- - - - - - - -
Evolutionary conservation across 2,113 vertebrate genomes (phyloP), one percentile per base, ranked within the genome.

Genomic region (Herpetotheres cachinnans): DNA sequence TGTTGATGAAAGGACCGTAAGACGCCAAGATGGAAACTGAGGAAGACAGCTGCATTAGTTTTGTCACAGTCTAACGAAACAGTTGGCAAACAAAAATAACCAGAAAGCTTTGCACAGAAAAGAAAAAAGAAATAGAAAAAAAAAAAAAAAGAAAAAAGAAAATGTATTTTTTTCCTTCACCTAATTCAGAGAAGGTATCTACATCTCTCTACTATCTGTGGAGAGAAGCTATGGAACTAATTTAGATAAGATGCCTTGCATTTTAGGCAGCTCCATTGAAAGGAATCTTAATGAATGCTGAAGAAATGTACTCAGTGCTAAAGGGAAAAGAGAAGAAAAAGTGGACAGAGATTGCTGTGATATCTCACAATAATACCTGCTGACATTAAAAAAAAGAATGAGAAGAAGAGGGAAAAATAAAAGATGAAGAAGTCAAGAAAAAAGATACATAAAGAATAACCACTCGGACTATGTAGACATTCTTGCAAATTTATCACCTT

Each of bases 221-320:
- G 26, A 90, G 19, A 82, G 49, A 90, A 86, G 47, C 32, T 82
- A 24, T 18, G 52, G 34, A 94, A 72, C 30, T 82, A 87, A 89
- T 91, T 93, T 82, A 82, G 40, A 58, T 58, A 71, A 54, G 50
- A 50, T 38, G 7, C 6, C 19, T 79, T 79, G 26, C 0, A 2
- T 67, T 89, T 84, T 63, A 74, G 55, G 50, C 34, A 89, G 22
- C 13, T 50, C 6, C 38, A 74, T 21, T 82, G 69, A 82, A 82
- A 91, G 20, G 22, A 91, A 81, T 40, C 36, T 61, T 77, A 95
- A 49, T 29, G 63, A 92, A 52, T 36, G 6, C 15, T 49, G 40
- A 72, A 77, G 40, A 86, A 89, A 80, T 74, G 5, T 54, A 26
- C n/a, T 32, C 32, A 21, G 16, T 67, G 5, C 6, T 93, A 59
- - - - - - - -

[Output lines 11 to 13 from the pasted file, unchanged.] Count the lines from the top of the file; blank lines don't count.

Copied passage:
- A 49, T 29, G 63, A 92, A 52, T 36, G 6, C 15, T 49, G 40
- A 72, A 77, G 40, A 86, A 89, A 80, T 74, G 5, T 54, A 26
- C n/a, T 32, C 32, A 21, G 16, T 67, G 5, C 6, T 93, A 59